Red Rocks Community College Receives National Science Foundation Grant For Green Collar Curriculum Programs – The National Science Foundation’s (NSF) Advanced Technological Education Program has awarded a grant to Red Rocks Community College (RRCC) in response to a proposal submitted by the college, “Sustaining a Green Collar Workforce: An Interdisciplinary Approach.” The award has been approved as a continuing grant for a period of three years, totaling $850,000. The grant project has two primary objectives, the first being to expand the preparation of the workforce for careers in renewable energy, and second, to develop sustainability curriculum that will be integrated throughout career and general education courses. RRCC will work closely with multiple industry and education partners that include the Colorado School of Mines, National Renewable Energy Laboratory, Jefferson County Schools, Jefferson County Workforce Center, and the National Science Foundation’s Center for the National Advanced Technology, Environmental and Energy, in Bettendorf Iowa, to expand industry-aligned curriculum that prepares students for career opportunities in energy and environmental technology. Red Rocks Community College is located in Lakewood, CO.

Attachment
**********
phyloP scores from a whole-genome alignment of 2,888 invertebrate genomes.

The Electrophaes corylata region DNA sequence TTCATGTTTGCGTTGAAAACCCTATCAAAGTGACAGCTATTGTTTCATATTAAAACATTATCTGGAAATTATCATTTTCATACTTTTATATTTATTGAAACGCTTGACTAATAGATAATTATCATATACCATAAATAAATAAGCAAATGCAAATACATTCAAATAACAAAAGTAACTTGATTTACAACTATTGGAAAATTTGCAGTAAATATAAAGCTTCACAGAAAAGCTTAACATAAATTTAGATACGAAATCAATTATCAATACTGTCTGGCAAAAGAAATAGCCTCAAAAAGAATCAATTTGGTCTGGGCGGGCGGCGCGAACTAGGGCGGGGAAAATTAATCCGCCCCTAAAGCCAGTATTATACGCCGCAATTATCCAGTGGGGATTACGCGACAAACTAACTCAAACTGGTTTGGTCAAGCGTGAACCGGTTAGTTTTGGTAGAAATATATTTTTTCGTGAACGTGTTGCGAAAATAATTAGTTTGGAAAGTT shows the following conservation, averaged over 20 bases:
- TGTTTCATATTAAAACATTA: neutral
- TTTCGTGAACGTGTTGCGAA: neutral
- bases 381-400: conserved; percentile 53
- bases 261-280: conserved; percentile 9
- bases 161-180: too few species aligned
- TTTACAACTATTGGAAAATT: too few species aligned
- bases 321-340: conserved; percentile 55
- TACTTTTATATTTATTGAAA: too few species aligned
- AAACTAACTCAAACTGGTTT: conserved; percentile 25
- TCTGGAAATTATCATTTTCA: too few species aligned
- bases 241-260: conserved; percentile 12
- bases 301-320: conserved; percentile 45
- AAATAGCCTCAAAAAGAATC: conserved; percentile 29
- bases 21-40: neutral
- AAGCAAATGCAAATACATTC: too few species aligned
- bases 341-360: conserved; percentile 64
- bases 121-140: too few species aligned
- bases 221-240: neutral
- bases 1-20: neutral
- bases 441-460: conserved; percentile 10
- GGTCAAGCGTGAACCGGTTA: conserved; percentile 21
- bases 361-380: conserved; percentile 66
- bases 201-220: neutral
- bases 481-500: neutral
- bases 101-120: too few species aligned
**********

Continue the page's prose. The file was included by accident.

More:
Chatham University Forms The School of Sustainability and the Environment – The new School will provide innovative, interdisciplinary education and research opportunities for undergraduate, graduate and professional students to better prepare them to identify and solve challenges related to the environment and sustainability. the School of Sustainability and the Environment will have at its core a focus on research and problem-solving. The University will draw upon its diverse undergraduate and graduate faculty as well as its outreach centers – the Center for Women’s Entrepreneurship, the Pennsylvania Center for Women, Politics, and Public Policy, and the Rachel Carson Institute – to develop academic and co-curricular programming. The first program offered through SSE will be the University’s newest graduate program, the Master of Arts in Food Studies. The Master of Arts in Food Studies is designed to provide students with a deep understanding of the issues surrounding food such as the environmental costs of food production and distribution, cultural issues, sustainability of communities, and safety of the food supply. lasses will begin in spring 2010 at the Eden Hall Farm Campus and Shadyside Campus, and will include courses in Studies – with courses such as Agricultural Production Systems; Food Processing, Industrialization and Waste; Food, Sustainability and Health; Food and Culture; and a Capstone Project.